Basic Concept:

The tuning calculator helps you tune your car by calculating:

  • The ideal Air to fuel ratio
  • Total timing value

for your engine based on the data you input into the calculator.

Now the concept of tuning your engine can involve alot of things including your static compression ratio, your available octane level, the choice of fuel (alcoholic, oxygenated, nitro-enriched…etc), as well as certain parameters that in this day and age are customizable through your ECU, namely:

  • Fuel injection
  • Timing advance
  • Cam timing

Any proper tuning effort needs to address all three parameters to maximize mean best torque (MBT) in every rpm point and especially in your target RPM range (which might be 3000 rpms for a street car or 9000 rpms for a drag car).

The horsepower calculator and the built in tuning calculator will help you make a series of correct decisions when it comes to fuel, timing, compression, and camshaft selection.

There are also some aspects to tuning that are more qualitative than calculated. To explain timing advance and camshaft timing in a qualitative sense, please continue reading the four articles below:

1- Tuning your timing and timing trends

2- Supercharger tuning through cam selection and cam timing

3- Taming the Untuneable – OBD2 Engine tuning guide

4- Taming the Untuneable – Part 2- OBD2 Engine tuning guide

Tuning your timing and timing trends






Hi , it’s Haitham again and this is another one of our.. how-to videos around the Power calculator on Supercharger Performance .com

What I’m going to talk about today…
is timing advance and tuning your ignition curve.

First we’re going to talk about some of the underlying concepts of ignition timing and timing advance

Then we’re going to look at some simulated timing curves

Then we’re going to summarize with some insights on how you can use this information to increase your horsepower by advancing or retarding timing, in the right places to gain more power.

First of all, let’s look at a 4 stroke engine animation …

This is top dead center… when the piston is all the way up the bore
This is bottom dead center … when the piston is all way down the bore.

Usually when when we talk about timing advance, we talk about ‘B.. T.. D.. C.. ‘ or before top dead center.

Usually the spark plug ignites the mixture before the piston reaches top dead center in the compression stroke.

Now the reason why we fire the plug ‘early’…
is that the mixture of air and fuel (and possibly water, methanol, or nitrous) takes some time burn…
and so the flame front takes some time to travel outwards and consume all of the air inside this top volume (comprised of the cylinder head volume, and the piston surface volume if the piston is dished)…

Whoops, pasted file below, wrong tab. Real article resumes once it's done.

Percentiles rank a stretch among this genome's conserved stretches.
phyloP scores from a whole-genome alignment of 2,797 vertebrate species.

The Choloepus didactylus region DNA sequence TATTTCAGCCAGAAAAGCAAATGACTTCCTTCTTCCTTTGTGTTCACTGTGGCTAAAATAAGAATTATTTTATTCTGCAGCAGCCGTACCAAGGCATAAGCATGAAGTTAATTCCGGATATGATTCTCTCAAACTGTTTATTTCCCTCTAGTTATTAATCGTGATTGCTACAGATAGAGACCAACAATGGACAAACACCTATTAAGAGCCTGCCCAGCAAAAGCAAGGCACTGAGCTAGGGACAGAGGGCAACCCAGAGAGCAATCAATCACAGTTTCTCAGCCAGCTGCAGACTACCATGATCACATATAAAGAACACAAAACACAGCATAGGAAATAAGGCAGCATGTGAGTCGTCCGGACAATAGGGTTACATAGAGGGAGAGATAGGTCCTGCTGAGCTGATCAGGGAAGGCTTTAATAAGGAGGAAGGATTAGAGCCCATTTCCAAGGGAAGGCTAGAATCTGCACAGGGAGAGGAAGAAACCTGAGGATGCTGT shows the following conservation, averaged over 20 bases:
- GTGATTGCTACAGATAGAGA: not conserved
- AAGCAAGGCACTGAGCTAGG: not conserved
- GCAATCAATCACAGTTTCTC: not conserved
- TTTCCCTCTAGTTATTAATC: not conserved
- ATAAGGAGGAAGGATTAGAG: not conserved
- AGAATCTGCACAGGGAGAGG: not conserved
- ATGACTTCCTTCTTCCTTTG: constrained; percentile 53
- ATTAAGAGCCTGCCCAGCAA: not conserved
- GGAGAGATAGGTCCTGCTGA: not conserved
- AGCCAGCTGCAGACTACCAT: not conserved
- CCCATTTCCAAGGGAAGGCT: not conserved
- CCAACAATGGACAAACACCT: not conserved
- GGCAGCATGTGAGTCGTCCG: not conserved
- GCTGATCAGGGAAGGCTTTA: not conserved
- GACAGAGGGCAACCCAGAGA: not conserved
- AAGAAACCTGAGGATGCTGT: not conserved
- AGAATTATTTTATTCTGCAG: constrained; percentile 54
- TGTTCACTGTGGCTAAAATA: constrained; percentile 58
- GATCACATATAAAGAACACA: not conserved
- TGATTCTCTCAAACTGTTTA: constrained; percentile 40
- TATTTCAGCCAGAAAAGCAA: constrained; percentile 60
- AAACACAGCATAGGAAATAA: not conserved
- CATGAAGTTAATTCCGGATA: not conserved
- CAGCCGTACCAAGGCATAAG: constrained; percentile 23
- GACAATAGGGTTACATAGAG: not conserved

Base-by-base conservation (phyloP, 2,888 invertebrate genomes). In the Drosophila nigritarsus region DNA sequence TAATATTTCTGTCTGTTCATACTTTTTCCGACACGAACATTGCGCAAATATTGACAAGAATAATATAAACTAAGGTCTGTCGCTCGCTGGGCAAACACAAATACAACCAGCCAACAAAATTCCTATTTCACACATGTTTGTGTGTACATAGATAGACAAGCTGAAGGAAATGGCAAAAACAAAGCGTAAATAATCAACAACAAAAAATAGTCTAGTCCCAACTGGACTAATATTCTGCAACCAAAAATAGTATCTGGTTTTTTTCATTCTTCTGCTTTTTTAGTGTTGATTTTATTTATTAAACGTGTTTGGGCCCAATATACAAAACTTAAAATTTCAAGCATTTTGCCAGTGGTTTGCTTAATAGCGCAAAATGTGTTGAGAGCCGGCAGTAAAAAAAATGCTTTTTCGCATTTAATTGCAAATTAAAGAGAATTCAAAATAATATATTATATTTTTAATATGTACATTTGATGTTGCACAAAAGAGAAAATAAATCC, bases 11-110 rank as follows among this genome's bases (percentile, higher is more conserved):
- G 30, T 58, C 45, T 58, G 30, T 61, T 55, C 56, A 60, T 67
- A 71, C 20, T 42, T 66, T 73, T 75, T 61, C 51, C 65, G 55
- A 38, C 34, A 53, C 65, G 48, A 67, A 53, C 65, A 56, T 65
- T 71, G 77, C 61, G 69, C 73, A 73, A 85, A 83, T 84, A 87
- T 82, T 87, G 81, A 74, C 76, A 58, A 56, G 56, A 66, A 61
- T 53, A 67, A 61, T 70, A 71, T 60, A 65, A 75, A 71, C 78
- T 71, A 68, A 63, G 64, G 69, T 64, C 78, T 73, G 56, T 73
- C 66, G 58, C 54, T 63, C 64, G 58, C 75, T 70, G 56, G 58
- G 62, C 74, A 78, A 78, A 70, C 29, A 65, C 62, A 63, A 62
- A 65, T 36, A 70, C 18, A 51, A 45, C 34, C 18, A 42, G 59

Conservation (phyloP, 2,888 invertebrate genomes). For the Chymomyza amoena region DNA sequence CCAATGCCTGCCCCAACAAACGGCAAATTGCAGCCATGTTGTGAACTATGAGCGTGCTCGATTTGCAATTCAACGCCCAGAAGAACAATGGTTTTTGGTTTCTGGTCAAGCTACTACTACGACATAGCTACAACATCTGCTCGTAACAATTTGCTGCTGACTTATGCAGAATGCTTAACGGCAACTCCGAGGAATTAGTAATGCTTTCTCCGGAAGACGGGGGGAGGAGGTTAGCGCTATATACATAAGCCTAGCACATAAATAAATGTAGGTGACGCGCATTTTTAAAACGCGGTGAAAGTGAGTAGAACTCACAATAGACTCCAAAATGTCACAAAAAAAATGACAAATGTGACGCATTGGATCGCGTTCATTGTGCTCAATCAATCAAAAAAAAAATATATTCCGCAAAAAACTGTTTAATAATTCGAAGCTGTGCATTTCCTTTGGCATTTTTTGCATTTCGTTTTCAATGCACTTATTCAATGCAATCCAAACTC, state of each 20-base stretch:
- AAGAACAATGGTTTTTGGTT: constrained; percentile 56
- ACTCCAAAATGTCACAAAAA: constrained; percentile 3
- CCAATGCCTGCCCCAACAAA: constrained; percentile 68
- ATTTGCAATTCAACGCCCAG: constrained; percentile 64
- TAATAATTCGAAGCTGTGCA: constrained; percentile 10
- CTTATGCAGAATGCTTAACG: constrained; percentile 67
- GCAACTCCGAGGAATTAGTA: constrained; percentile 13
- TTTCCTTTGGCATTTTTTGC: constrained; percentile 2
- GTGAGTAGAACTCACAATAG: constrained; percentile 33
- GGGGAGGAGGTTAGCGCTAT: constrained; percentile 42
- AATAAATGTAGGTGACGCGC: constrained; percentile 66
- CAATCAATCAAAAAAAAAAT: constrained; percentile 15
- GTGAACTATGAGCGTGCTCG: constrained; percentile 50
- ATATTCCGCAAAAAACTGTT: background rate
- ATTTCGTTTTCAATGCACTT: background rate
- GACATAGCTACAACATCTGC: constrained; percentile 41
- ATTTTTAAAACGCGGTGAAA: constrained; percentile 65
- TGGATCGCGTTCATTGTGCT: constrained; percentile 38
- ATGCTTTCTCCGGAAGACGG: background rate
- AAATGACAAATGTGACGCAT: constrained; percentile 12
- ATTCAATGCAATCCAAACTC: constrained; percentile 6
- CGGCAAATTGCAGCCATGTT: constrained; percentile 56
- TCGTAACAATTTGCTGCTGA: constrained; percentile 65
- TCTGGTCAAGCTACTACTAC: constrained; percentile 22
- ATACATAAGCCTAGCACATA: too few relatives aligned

once the flame has consumed a large portion of the air fuel mixture… this flame, trapped between the piston and the cylinder head, creates ‘peak cylinder pressure’ and it is this cylinder pressure and expanding flame that pushes down on the piston making it rotate.

Now the trick here is that you have to synchronize the piston rotation, with the flame front burn rate so that you can hit the piston with peak cylinder pressure just after it cross top dead center and thus deliver ALL the force of the combustion into the rotation of the engine.

If you advance timing too much, you catch the piston on it’s way up and slow down it’s movement losing power
If you retard the timing too much, the piston outruns the flame front and very little power is transfered from the combustion into rotation

So there is a ‘perfect’ timing setting based on these two things:

piston speed: which is affected by RPM, and by Rod/Stroke ratio
flame front travel speed: which is affected by factors like mixture density, fuel to alcohol ratio, compression ratio…etc

Now let’s talk a little bit about the two main factors affecting timing advance:

The first is RPM. As RPM increases, the piston speed increases.

The thing is that the piston speed increases linearly with RPM … but the flame front travel speed only increases slightly with RPM due to more turbulance in the cylinder and a better mixture of air and fuel which allows the ‘fractal’ moving flame front to travel faster.

So going from 700 rpms to 7000 rpms, the piston increases it’s speed by a factor of 10, but the flame front only increases it’s speed by about a factor of 3.

So in a sense the piston is OUTrunning the flame front, and to re-synchronize the mixture so that we can catch the piston at top dead center we need to further advance the ignition timing.

To make up for this effect, the timing advance at 7000 rpms needs to be about 3 times the timing advance at idle and that’s how ‘mechanical timing’ came to be starting with a base timing of something like 10 degrees BTDC and growing out to 32 BTDC near redline if we’re talking for example about a large bore engine).